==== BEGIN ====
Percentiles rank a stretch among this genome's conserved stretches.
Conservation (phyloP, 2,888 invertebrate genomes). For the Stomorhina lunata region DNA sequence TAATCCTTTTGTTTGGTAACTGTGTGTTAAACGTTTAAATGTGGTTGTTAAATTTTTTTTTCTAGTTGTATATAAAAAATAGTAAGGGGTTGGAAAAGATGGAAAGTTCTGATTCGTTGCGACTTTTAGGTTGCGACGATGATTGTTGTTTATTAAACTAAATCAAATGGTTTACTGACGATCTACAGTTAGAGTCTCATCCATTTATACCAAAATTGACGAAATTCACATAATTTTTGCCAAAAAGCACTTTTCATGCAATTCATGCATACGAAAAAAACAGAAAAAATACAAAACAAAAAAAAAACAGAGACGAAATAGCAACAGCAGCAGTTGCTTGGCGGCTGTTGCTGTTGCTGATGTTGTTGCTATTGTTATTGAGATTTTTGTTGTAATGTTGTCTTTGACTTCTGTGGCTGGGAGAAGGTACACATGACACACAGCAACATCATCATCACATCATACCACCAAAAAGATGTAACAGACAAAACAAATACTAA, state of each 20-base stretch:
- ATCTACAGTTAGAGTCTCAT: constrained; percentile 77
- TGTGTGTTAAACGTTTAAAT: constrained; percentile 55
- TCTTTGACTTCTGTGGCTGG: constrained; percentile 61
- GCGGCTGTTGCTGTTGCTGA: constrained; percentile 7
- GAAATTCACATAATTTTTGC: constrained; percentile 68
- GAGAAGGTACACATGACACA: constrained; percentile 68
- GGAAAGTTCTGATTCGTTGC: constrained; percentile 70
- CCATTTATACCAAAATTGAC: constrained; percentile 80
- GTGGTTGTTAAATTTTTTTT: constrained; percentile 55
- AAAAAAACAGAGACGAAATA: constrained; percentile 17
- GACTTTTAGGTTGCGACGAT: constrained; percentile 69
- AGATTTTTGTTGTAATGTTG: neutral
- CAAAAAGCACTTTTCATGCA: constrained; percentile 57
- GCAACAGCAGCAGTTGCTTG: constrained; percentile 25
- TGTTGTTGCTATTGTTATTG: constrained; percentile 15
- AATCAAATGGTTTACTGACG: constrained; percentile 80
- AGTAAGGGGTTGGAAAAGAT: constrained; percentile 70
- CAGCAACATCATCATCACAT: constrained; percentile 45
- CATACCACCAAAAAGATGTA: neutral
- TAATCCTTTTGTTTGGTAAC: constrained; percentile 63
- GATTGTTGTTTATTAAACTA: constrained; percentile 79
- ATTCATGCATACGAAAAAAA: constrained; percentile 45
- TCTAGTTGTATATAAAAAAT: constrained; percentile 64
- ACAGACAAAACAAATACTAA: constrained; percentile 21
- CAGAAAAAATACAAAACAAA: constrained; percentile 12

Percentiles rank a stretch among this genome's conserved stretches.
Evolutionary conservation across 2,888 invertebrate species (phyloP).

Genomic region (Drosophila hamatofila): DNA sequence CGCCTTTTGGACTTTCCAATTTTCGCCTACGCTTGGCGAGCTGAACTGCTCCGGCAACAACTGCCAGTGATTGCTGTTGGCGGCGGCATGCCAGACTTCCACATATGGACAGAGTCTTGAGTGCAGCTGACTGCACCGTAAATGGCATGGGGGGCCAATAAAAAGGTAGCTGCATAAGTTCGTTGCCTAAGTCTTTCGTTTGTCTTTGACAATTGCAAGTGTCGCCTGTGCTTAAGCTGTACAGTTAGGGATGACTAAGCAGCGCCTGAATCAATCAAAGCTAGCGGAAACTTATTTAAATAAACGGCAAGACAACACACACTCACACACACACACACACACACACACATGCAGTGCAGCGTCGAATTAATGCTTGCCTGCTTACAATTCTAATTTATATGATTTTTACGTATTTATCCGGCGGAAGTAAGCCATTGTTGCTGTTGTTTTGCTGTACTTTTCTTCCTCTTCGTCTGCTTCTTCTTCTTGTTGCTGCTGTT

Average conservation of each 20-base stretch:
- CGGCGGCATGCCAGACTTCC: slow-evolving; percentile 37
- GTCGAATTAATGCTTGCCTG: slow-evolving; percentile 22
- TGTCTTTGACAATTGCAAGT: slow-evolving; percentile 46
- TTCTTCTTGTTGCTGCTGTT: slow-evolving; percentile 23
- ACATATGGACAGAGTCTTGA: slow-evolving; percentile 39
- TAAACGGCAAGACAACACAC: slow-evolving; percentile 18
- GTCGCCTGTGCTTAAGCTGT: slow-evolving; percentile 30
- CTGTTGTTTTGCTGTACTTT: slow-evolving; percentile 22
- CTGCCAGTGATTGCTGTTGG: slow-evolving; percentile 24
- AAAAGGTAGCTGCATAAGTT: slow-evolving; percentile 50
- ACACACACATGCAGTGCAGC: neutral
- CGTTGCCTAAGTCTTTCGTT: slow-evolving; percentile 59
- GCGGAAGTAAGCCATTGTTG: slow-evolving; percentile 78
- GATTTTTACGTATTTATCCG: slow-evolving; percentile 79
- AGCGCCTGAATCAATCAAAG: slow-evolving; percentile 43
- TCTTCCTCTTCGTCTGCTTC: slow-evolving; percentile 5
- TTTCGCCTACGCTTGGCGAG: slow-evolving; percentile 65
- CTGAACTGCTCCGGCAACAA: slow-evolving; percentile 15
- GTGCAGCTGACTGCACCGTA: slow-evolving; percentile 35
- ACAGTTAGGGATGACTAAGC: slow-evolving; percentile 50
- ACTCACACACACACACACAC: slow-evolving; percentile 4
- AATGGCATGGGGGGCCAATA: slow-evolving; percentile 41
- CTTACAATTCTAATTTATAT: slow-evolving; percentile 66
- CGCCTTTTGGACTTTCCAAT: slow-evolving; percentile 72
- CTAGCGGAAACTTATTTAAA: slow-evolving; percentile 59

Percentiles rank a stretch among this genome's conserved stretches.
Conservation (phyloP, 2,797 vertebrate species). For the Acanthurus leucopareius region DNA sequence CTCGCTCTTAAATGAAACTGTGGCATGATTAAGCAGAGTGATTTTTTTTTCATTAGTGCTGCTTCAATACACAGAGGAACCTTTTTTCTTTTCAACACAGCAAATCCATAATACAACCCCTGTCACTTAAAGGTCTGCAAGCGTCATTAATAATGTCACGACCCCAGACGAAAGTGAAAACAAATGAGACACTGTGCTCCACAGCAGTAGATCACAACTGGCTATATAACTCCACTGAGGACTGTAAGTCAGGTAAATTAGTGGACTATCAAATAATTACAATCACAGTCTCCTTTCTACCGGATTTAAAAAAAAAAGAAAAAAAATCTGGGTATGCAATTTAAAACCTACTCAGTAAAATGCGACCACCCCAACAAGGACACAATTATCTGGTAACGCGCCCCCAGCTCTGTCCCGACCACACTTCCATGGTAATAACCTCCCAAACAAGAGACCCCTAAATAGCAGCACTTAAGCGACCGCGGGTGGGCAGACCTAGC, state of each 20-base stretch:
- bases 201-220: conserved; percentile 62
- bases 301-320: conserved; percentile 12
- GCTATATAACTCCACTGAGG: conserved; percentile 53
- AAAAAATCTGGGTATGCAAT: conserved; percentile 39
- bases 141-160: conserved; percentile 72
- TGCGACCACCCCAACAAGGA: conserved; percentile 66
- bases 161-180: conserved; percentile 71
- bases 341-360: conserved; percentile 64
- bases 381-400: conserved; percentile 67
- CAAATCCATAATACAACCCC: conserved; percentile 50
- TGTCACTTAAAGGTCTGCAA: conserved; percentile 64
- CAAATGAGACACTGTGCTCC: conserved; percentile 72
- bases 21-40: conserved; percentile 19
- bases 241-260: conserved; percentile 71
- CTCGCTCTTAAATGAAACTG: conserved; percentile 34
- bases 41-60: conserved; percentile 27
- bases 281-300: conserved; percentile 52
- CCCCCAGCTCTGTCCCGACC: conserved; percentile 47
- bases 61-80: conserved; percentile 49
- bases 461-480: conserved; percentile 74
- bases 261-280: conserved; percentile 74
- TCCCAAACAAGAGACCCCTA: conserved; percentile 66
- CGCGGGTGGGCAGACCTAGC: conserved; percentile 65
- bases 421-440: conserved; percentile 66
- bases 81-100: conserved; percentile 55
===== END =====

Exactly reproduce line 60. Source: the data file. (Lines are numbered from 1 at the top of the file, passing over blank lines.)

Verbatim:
- bases 301-320: conserved; percentile 12